Task force to deal with Manitoba's surgical backlog coming next week: health minister
Manitoba's health minister says the province is gearing up to name a special committee that will be tasked with tackling Manitoba's ever-growing number of backlogged surgeries.
According to a tracker from Doctors Manitoba, the surgical backlog in the province has grown to more than 13,000 procedures.
During a funding announcement for the Selkirk Regional Health Centre, Health Minister Audrey Gordon said a surgical task force will be named next Wednesday.
But some Manitobans dealing with delayed procedures are worried about any more waiting.
More than two years after coming to the Selkirk Regional Health Centre due to hip pain, Melissa Morrison said she finally got to see a specialist in August. But she's learned her hip replacement surgery can’t happen for at least another year.
"He showed me and it was bone on bone. He said, 'You absolutely need a complete hip replacement,'" she said. "Then when he told me it was over a year. I just cried."
Morrison is a nurse who worked at a care home in Selkirk, but due to the constant hip pain, is unable to work or do a lot of daily tasks without help.
"It is excruciating," she said. "If my residents and patients feel the pain I feel, it just breaks my heart."
Many Manitobans are waiting on surgical procedures, as the province is facing thousands of back-logged surgeries. Some patients are being sent out of their home communities to receive immediate medical care.
"There are family impacts, there are personal impacts for people who are leaving the region necessarily to be placed in other facilities that have capacity," said Dr. David Matear, the CEO of the Interlake Eastern regional health authority.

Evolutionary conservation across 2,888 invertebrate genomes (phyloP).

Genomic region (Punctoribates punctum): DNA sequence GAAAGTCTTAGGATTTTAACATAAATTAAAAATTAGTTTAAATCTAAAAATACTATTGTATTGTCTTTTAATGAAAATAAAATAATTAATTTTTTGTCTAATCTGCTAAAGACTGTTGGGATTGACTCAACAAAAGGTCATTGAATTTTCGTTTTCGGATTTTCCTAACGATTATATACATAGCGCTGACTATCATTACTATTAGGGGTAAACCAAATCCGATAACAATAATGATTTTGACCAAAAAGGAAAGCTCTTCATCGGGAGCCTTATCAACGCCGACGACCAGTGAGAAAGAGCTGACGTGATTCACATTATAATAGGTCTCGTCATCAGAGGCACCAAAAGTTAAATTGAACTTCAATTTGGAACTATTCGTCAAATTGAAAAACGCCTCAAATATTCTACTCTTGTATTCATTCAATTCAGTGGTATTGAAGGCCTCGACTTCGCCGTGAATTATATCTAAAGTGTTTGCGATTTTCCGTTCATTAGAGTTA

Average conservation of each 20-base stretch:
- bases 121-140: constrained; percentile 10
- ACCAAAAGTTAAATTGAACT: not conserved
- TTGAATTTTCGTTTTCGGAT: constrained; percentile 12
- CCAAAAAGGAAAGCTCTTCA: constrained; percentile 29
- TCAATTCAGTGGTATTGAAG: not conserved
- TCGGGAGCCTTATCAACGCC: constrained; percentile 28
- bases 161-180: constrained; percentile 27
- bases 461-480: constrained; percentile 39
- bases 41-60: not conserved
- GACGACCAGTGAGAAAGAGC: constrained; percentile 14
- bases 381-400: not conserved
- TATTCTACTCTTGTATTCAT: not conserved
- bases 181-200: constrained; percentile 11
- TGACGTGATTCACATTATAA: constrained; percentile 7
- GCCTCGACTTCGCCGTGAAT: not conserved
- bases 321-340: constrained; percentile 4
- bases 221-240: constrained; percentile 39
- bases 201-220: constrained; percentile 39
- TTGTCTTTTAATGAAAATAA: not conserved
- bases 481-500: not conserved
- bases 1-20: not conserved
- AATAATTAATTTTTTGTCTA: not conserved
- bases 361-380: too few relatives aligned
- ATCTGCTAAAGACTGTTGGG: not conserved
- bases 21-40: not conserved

The province announced it would be putting $31.6 million into the Selkirk Regional Health Centre to help improve the level of care available to the local community by expanding the treatment capacity of the emergency room and adding 30 new acute care in-patient beds, allowing for more surgery patients.
The province is aware other health regions are in need of similar funding.
“So this is yet another step in the right direction and we will be making an announcement soon with respect to northern Manitoba as well as other areas," said Manitoba Premier Heather Stefanson.
Health Minister Audrey Gordon said Friday a task force to address the surgical backlog will be named next Wednesday.
“The focus is to ensure Manitobans receive their surgeries and the individuals who are on the task force that are surgeons, we need to ensure that their surgery slates continue,” Gordon said.
Morrison hopes action is taken soon as she is considering getting her procedure done out of province even if it costs thousands of dollars.
"You're living like this anyway, you have no quality of life," she said. "You might as well. That's something we're considering, which is sad because our province – it shouldn't happen."
Gordon said along with naming the task force, the province will set a timeline to clear the backlog and release data publicly on the number of backlogged surgeries.
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